What’s a condop? What do I need to know about buying or selling one in NYC?

  • Condops are mixed-use residential buildings with commercial or non-residential space on the ground floor
  • They allow sponsors to create a shareholder structure with the flexibility of a condo-style commercial space
  • Mixed-use condos are more common these days, though Brooklyn Point is a recent condop development
Freelance journalist and editor Evelyn Battaglia
By Evelyn Battaglia  |
June 20, 2024 - 12:30PM
nyc condop brooklyn point

This three-bedroom unit is currently on the market at Brooklyn Point, a condop with luxury amenities and a tax abatement.

Extell Marketing Group and Serhant

When you are hunting for an apartment in New York City, you may come across a listing for a condop, particularly if you are searching for sponsor co-ops. Condops are probably one of the most misunderstood types of NYC apartments, and while brokers often describe them as co-ops with condo rules, in reality, they are a little more complicated.

Here’s a more specific description: Condops are mixed-use co-op buildings with commercial or non-residential space on the ground floor. As a result, they will have multiple boards governing the residential and commercial parts of the building separately. 

Why NYC has condops

Condops are a category of housing created by owners and developers in the 1980s who wanted to circumvent a tax rule that capped earnings for co-op buildings from non-residential or commercial spaces at 20 percent of their income. If the amount went over 20 percent, the shareholders couldn’t take advantage of certain homeowners' tax deductions. To fix that, owners and developers divided their buildings.

The commercial space was designated as one condo unit and the entire residential section was considered another and was divided into co-operative shares. And so the condop was born.

[Editor's note: This article was previously published in June 2023. We are presenting it again with updated information for June 2024.]

Condops were common in the wave of co-op conversions in the 1980s because they allowed for the creation of co-ops while giving the sponsor the ability to own or rent the commercial spaces in the building with all the freedoms of the condo form of ownership.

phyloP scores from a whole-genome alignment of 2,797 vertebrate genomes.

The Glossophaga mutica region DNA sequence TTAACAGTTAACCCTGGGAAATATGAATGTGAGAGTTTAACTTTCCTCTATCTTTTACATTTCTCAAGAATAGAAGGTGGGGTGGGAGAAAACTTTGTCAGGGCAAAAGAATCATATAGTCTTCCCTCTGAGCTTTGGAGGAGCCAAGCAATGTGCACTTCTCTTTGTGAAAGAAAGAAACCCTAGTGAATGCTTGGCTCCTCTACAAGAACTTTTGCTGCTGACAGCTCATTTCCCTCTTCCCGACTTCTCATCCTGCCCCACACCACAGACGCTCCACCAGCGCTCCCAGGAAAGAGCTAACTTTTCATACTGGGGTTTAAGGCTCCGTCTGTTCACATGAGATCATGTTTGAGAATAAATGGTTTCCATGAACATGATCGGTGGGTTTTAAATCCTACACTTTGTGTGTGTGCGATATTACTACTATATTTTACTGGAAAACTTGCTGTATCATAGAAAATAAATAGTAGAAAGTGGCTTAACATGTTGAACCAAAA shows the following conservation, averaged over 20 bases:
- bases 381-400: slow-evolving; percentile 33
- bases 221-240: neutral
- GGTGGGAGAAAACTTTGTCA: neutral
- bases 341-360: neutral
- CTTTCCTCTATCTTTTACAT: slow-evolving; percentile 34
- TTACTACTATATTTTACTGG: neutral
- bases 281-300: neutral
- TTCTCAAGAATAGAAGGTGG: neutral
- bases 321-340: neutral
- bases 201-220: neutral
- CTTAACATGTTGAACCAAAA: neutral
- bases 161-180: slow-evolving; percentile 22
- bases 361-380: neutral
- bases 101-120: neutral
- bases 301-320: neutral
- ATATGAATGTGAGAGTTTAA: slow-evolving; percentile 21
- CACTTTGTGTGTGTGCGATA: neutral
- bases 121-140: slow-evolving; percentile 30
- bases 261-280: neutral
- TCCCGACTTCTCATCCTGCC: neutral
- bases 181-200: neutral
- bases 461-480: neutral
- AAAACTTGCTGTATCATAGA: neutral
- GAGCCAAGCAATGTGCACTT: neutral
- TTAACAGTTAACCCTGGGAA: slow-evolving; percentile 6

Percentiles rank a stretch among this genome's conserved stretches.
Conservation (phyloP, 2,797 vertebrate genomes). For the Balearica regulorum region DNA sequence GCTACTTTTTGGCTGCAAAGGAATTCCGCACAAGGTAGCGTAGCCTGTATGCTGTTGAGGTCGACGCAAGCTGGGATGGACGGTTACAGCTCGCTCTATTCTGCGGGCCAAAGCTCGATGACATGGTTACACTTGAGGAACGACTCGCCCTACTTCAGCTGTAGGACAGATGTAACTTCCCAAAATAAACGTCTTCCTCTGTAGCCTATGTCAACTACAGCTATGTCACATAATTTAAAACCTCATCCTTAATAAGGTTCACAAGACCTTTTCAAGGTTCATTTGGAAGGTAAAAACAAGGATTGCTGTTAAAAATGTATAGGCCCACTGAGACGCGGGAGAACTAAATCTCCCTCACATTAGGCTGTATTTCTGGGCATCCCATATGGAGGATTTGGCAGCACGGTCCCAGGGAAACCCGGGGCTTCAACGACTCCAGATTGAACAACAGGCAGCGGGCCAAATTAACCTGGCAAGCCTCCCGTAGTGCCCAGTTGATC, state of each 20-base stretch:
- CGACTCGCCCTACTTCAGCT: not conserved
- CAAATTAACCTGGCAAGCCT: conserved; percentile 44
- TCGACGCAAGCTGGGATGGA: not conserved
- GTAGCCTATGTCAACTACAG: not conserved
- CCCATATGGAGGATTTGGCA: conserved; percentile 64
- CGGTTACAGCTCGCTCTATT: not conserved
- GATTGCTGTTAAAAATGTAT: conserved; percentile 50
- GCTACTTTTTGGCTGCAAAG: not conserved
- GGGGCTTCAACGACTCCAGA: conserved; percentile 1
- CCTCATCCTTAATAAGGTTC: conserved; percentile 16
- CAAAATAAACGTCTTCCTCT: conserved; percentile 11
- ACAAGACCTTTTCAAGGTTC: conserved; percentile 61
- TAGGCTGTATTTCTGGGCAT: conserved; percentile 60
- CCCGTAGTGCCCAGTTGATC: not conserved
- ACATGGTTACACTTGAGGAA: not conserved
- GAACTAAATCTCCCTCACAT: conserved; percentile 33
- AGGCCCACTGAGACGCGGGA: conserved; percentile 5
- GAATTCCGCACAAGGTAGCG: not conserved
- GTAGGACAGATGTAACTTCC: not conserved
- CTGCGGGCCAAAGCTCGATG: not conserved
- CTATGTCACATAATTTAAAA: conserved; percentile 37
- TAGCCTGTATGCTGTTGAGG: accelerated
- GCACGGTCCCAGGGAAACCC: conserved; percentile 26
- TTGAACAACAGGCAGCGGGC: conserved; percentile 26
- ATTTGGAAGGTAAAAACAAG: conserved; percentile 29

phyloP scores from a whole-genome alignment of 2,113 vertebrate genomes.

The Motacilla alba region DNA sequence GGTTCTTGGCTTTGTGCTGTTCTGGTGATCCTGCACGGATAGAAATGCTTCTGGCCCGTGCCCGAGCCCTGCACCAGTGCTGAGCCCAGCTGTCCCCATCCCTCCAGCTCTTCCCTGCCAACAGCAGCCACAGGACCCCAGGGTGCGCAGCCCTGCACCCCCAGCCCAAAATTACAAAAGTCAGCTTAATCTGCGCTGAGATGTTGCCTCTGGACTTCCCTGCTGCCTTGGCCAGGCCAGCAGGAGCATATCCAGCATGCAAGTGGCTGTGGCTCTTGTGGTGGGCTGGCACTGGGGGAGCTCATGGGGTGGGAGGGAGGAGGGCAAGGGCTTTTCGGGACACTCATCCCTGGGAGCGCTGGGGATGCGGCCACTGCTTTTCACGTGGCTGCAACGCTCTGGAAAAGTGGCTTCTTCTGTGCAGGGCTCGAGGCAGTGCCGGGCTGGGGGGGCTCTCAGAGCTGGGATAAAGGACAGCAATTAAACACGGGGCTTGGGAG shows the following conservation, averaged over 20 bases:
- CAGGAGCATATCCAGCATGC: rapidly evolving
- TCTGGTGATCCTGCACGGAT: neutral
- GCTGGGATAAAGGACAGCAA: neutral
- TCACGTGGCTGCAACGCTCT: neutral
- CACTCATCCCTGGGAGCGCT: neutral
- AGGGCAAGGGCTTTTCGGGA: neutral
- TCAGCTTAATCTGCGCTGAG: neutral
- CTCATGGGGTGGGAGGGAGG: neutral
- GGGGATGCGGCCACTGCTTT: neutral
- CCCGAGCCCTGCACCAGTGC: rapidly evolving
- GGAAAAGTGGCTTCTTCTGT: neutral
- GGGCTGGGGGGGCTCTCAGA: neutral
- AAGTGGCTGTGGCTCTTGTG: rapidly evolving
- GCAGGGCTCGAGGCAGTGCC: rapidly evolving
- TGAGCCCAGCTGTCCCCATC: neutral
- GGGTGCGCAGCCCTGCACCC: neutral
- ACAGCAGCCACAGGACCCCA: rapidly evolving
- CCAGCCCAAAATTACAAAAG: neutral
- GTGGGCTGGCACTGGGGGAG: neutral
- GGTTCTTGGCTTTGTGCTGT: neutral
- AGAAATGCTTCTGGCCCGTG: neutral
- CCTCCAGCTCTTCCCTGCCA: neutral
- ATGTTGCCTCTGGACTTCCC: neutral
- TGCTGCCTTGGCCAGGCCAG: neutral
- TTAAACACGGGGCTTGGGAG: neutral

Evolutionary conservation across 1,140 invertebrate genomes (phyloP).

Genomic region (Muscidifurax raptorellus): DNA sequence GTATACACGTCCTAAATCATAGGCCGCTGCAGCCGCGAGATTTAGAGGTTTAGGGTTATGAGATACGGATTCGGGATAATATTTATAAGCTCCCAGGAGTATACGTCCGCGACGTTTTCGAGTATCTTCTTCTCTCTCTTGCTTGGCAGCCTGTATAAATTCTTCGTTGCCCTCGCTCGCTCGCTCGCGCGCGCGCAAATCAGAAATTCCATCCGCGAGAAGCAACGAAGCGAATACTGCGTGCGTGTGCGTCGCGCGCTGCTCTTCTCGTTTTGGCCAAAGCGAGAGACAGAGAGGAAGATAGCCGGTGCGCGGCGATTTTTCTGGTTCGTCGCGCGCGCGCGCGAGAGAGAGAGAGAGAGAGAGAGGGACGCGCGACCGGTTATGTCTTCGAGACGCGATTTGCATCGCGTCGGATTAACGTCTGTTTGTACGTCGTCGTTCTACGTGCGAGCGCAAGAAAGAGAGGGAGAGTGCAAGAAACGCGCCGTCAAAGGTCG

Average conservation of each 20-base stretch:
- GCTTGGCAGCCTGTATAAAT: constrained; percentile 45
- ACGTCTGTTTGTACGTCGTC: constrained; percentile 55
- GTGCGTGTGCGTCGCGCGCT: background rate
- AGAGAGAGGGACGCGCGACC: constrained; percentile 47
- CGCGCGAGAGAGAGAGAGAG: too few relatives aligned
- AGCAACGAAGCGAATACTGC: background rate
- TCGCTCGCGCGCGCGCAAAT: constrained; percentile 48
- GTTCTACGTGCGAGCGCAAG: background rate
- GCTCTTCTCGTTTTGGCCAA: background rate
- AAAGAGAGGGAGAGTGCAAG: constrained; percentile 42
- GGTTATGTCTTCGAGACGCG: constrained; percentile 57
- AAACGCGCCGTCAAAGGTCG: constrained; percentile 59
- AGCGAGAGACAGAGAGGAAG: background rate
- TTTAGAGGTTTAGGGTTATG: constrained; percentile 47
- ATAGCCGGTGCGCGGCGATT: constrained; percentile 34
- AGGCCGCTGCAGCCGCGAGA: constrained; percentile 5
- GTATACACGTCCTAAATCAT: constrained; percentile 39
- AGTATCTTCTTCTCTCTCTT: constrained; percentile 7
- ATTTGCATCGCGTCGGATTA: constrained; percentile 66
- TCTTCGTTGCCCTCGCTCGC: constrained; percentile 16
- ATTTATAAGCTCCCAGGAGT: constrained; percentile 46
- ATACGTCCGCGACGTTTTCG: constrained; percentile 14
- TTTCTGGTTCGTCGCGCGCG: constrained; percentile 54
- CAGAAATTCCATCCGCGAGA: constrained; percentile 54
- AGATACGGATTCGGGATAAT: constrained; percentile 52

Their unique structure makes them complex, typically consisting of three boards.

First is a condominium board, made up of representatives from both the residential co-op units and the commercial space. This board handles issues related to the building's general common elements, like exterior repairs or major plumbing upgrades.

The second board is a commercial board, which governs issues for the commercial units.

The third board is elected by the co-op members and deals with shareholder issues for residents' shared spaces, such as common hallways or laundry rooms.

What to know about buying or selling a condop in NYC
Multiple boards add complexity
  • The condo board handles issues related to the building's common elements, like exterior repairs.
  • The commercial board governs issues for the commercial units.
  • The co-op board deals with shareholder issues specific to the residential spaces, such as common hallways. 
Buyers should do their due diligence
  • Having different boards means they might disagree on things like making capital repairs to the commercial space.
  • So it's important to find out how well the boards function by asking the managing agent.
  • Carefully reviewing the financial statements is also essential.
Financing and selling concerns
  • Lenders usually treat condops like co-ops, requiring a bigger down payment than for a condo.
  • Still, your best bet is to work with a local bank that understands the condop structure.
  • Sellers should expect to answer lots of questions from prospective buyers about how the boards work. 

What you need to know before buying a condop

Condops often have substantial and very profitable commercial spaces. As there are two distinct entities involved in governing the condop—the residents and the owners of the commercial space—there can be some very real disagreements, says Dean Roberts, a real estate attorney at Norris McLaughlin.

For example, the representatives of the ground-floor commercial space might resist having to pay for elevators they don’t use. Roberts says in one of his condop cases, the building was half school dormitory, half residential space.